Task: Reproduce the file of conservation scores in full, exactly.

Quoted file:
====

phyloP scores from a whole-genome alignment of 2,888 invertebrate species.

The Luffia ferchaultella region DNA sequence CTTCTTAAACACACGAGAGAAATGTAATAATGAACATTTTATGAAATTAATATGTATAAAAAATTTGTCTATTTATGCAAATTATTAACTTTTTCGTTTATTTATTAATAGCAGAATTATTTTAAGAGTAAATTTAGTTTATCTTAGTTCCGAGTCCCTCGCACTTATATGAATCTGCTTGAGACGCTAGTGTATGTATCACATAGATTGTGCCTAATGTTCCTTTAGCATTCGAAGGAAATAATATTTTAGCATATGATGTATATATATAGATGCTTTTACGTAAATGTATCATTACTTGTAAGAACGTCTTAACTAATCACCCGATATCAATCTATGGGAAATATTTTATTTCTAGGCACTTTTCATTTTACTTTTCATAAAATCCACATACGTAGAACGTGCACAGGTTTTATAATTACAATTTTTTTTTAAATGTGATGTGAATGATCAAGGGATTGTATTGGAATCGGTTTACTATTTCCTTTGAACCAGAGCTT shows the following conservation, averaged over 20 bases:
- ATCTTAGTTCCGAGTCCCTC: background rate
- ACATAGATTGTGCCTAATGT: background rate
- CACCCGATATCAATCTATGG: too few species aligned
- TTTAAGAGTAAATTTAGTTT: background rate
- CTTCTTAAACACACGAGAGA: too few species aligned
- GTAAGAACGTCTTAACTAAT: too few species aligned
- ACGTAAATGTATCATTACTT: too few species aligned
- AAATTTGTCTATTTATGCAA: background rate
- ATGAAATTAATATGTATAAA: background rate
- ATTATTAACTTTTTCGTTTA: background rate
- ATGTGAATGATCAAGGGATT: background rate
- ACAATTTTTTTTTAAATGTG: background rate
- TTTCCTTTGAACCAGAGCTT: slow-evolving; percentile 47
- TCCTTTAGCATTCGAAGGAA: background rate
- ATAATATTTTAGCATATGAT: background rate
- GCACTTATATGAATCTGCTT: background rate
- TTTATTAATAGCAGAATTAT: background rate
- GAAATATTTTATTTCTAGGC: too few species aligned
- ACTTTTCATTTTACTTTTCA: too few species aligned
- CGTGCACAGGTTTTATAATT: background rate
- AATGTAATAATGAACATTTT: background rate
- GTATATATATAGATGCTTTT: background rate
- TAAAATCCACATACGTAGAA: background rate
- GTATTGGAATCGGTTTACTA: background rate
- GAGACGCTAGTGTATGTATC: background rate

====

phyloP scores from a whole-genome alignment of 2,888 invertebrate species.

The Luffia ferchaultella region DNA sequence CTTCTTAAACACACGAGAGAAATGTAATAATGAACATTTTATGAAATTAATATGTATAAAAAATTTGTCTATTTATGCAAATTATTAACTTTTTCGTTTATTTATTAATAGCAGAATTATTTTAAGAGTAAATTTAGTTTATCTTAGTTCCGAGTCCCTCGCACTTATATGAATCTGCTTGAGACGCTAGTGTATGTATCACATAGATTGTGCCTAATGTTCCTTTAGCATTCGAAGGAAATAATATTTTAGCATATGATGTATATATATAGATGCTTTTACGTAAATGTATCATTACTTGTAAGAACGTCTTAACTAATCACCCGATATCAATCTATGGGAAATATTTTATTTCTAGGCACTTTTCATTTTACTTTTCATAAAATCCACATACGTAGAACGTGCACAGGTTTTATAATTACAATTTTTTTTTAAATGTGATGTGAATGATCAAGGGATTGTATTGGAATCGGTTTACTATTTCCTTTGAACCAGAGCTT shows the following conservation, averaged over 20 bases:
- ATCTTAGTTCCGAGTCCCTC: background rate
- ACATAGATTGTGCCTAATGT: background rate
- CACCCGATATCAATCTATGG: too few species aligned
- TTTAAGAGTAAATTTAGTTT: background rate
- CTTCTTAAACACACGAGAGA: too few species aligned
- GTAAGAACGTCTTAACTAAT: too few species aligned
- ACGTAAATGTATCATTACTT: too few species aligned
- AAATTTGTCTATTTATGCAA: background rate
- ATGAAATTAATATGTATAAA: background rate
- ATTATTAACTTTTTCGTTTA: background rate
- ATGTGAATGATCAAGGGATT: background rate
- ACAATTTTTTTTTAAATGTG: background rate
- TTTCCTTTGAACCAGAGCTT: slow-evolving; percentile 47
- TCCTTTAGCATTCGAAGGAA: background rate
- ATAATATTTTAGCATATGAT: background rate
- GCACTTATATGAATCTGCTT: background rate
- TTTATTAATAGCAGAATTAT: background rate
- GAAATATTTTATTTCTAGGC: too few species aligned
- ACTTTTCATTTTACTTTTCA: too few species aligned
- CGTGCACAGGTTTTATAATT: background rate
- AATGTAATAATGAACATTTT: background rate
- GTATATATATAGATGCTTTT: background rate
- TAAAATCCACATACGTAGAA: background rate
- GTATTGGAATCGGTTTACTA: background rate
- GAGACGCTAGTGTATGTATC: background rate